Balance between growth and maturity

I am Yoshida, president of Yamada Shusei Ltd., a professional apparel garment repair group in Nagaoka City, Niigata Prefecture.


Sick on a journey,

Over parched fields

Dreams wander on.

        Matsuo Basho



This haiku was composed at the age of 51 by Matsuo Basho. It was Basho's last poem before his death.


If Basho himself was not aware that this was his resignation, it is likely that he had recovered from his illness and still wanted to continue his journey, but at the same time, however, there is a sense of deep resignation and sadness in this haiku. Also, although the dry field is a lonely landscape in the dead of winter, it also expresses the hope for the budding spring that will soon come.


Aside from the interpretation of his works, as a manager, you can learn about Basho's view of life and his strict attitude toward haiku, as he usually lived with an awareness of death.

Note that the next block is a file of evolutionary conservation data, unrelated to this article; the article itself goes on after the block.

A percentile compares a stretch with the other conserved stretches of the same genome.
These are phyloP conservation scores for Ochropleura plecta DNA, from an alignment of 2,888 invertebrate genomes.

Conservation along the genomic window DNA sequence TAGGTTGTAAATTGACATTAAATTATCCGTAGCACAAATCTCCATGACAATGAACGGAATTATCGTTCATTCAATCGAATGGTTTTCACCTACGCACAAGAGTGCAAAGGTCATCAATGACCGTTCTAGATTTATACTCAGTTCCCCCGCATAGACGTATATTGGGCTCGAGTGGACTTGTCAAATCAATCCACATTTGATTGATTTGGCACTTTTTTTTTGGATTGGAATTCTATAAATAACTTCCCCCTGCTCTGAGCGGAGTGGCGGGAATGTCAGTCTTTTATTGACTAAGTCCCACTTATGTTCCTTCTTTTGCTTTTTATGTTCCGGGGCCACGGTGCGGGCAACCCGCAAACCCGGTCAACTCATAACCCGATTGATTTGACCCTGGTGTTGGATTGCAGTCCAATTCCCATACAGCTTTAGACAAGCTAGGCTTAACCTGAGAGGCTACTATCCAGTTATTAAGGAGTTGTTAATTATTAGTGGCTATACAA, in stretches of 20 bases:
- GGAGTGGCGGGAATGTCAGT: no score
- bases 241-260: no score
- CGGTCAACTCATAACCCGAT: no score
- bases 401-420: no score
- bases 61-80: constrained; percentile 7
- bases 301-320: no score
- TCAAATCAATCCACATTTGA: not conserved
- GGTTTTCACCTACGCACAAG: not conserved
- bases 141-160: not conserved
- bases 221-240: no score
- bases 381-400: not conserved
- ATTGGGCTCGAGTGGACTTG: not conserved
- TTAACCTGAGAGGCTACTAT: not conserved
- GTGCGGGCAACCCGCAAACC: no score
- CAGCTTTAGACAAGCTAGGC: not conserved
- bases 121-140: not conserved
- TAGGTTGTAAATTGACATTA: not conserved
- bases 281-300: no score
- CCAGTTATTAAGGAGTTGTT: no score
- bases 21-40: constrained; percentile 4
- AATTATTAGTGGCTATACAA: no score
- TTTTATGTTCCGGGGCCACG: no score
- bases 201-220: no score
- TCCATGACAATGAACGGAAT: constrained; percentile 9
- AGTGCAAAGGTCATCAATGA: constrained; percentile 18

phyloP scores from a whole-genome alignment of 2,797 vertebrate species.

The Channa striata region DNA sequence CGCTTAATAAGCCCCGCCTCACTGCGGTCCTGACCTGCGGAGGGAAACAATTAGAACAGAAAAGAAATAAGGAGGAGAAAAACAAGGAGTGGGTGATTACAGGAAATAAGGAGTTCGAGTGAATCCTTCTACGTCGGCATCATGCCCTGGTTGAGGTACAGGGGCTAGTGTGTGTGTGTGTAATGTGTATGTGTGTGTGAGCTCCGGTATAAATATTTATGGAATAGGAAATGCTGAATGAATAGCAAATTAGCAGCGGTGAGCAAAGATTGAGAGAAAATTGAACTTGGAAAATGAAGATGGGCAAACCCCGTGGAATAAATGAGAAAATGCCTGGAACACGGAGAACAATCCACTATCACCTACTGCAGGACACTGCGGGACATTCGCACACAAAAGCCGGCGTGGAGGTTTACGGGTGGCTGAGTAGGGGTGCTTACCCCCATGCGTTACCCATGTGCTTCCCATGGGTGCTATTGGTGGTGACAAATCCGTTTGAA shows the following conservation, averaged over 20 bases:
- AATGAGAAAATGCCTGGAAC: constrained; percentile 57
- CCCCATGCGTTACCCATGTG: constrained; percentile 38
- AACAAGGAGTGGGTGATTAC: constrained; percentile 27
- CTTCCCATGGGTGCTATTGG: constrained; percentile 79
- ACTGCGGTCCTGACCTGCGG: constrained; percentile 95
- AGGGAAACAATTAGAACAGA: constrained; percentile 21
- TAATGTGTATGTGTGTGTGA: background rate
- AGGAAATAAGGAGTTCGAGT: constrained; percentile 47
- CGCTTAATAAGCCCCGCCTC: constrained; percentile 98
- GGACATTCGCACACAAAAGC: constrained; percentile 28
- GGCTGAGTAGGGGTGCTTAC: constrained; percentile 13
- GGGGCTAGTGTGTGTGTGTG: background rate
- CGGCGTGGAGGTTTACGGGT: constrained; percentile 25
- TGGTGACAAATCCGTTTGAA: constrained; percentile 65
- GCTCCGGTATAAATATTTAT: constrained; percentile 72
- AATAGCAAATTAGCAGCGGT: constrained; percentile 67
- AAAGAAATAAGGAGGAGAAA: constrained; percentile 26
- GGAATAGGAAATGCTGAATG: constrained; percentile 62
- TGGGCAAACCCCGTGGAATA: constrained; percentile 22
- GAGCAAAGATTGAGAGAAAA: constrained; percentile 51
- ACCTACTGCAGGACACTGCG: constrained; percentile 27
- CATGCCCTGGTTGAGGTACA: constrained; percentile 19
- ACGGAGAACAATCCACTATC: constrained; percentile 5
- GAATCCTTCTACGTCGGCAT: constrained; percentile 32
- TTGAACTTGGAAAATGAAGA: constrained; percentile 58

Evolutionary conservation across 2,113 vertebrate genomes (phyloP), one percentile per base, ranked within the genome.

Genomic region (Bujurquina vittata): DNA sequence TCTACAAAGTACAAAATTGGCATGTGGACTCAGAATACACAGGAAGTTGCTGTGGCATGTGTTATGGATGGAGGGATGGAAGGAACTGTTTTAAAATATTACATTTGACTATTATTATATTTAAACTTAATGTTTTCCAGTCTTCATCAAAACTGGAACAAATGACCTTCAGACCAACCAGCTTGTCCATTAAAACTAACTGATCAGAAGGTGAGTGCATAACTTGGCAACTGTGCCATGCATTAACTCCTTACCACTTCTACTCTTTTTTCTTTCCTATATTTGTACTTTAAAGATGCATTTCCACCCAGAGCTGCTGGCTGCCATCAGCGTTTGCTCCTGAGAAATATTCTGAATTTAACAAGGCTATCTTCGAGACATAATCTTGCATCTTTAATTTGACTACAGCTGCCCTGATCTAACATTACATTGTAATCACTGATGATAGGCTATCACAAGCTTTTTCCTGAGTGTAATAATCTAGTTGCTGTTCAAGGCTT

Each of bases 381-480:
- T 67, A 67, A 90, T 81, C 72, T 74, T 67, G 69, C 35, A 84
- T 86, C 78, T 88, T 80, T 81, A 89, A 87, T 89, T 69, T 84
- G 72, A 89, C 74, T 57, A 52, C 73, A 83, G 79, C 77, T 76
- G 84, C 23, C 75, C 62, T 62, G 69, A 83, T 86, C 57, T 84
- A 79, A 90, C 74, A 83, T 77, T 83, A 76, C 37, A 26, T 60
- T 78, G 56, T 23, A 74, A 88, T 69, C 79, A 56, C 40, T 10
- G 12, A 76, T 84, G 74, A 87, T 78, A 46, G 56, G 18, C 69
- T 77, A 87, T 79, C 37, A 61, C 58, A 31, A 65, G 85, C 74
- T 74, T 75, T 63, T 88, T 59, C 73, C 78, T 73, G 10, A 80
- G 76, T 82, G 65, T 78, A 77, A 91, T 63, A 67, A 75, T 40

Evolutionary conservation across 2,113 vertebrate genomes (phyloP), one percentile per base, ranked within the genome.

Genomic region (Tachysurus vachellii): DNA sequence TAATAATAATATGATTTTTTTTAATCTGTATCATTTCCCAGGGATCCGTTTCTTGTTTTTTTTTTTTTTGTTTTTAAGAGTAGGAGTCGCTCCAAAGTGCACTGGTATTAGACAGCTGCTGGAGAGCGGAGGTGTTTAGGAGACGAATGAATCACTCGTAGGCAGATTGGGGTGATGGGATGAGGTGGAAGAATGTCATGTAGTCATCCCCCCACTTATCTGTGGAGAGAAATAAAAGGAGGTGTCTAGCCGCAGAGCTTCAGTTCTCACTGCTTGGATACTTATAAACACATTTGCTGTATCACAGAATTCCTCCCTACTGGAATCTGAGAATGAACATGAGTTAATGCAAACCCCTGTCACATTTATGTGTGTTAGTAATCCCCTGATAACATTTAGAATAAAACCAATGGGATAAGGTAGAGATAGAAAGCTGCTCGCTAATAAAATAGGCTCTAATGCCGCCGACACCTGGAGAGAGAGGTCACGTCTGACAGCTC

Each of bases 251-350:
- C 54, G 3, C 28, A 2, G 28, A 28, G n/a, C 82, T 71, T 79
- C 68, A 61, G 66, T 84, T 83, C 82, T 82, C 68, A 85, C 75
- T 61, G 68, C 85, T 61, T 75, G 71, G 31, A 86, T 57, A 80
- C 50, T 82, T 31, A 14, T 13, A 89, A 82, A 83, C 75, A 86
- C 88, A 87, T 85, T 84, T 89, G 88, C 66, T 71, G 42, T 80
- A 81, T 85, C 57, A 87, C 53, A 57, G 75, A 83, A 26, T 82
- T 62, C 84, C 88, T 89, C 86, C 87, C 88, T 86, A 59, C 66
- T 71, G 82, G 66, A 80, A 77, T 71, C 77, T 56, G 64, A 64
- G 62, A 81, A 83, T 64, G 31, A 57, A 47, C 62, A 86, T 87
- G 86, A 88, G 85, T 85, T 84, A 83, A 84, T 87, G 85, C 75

Just as "life" is paired with "death," "growth" is a concept paired with "decline. And "maturity" is what is kneaded through the ups and downs. In general, "growth" refers to quantitative change, while "maturity" refers to qualitative change. For example, an increase in sales and profits is an indicator of growth, but building a brand or investing in human capital is an indicator of maturity.


For small business owners, growth of their companies leads to increased competitiveness and market share, while maturity of their companies leads to stability and sustainability. Both are important, but unreasonable growth can increase risk, while seeking only maturity can lead to missed opportunities for innovation and change. Therefore, it is important to find the right balance between growth and maturity.


It is not something that can be done overnight, but we want to make sure that we do not leave any regrets halfway through each of the following: the end of a day, the end of a year, the end of passing the baton of the business to a successor, the end of a lifetime....